Many Illinois residents know that if they are injured through someone else's negligence, the injured may be entitled to compensation for medical expenses and other damages. In many cases, this concept is relatively straightforward. For instance, if a drunk driver runs a stop sign and collides with a sober driver who had the right of way, it's highly likely that a court will find the drunk driver liable for the sober driver's damages. But what if both drivers shared some part of the fault for the accident? This question raises a complex issue known as comparative negligence.
For instance, if a minivan driver takes an illegal left turn and is struck by a sports car that is speeding down the street, the minivan driver contributed to the fault for the accident, but was not entirely responsible for it.
In the past, courts tended to deny any right to recovery if the injured shared any part of the blame for the accident. They might have looked at the scenario in the above paragraph and decided that the minivan driver was out of luck.
Over time, courts and legislatures decided that this harsh rule led to unfair results, and so they came up with the concept of comparative negligence. This concept allows the injured to receive compensation for their damages even when they share some of the fault for the accident. Today, most states have some form of comparative negligence in their laws.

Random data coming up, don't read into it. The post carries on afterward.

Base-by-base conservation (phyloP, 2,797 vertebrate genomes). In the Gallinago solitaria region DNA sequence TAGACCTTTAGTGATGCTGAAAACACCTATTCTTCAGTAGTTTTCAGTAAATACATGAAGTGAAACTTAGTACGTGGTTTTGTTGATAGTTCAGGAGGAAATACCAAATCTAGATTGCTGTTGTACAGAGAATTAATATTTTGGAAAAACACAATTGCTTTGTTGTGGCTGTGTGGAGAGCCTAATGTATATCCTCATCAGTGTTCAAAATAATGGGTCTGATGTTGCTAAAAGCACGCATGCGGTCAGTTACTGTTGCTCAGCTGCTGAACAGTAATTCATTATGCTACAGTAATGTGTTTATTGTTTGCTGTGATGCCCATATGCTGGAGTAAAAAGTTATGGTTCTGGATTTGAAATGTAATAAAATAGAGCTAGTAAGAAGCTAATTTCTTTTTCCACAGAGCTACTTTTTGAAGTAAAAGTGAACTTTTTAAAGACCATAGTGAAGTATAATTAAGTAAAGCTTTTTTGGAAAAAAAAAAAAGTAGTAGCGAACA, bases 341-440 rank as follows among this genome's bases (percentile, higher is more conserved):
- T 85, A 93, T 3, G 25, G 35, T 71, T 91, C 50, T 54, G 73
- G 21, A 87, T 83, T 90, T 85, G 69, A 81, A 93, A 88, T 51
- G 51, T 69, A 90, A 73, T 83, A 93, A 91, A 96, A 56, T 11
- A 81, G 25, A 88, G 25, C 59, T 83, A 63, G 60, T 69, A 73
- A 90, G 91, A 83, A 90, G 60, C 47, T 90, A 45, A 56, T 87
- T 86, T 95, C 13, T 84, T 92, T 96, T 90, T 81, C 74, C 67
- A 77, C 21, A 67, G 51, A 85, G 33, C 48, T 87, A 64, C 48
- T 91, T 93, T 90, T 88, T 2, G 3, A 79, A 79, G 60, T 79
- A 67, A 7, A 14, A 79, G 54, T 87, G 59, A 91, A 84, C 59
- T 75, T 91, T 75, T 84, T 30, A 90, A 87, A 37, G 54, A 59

In Illinois, the comparative negligence law provides that the court must apportion fault for the accident, assigning a percentage to each party in the lawsuit. If the injured was less than 50 percent responsible for the accident, the injured may recover compensation, but the recovery is reduced by the injured party's percentage of fault. For example, if the minivan driver was 25 percent at fault in the accident, the minivan driver could recover compensation, but that compensation would be reduced by 25 percent.
Source: Illinois Department of Insurance, "Comparative Negligence," accessed Sept. 12, 2014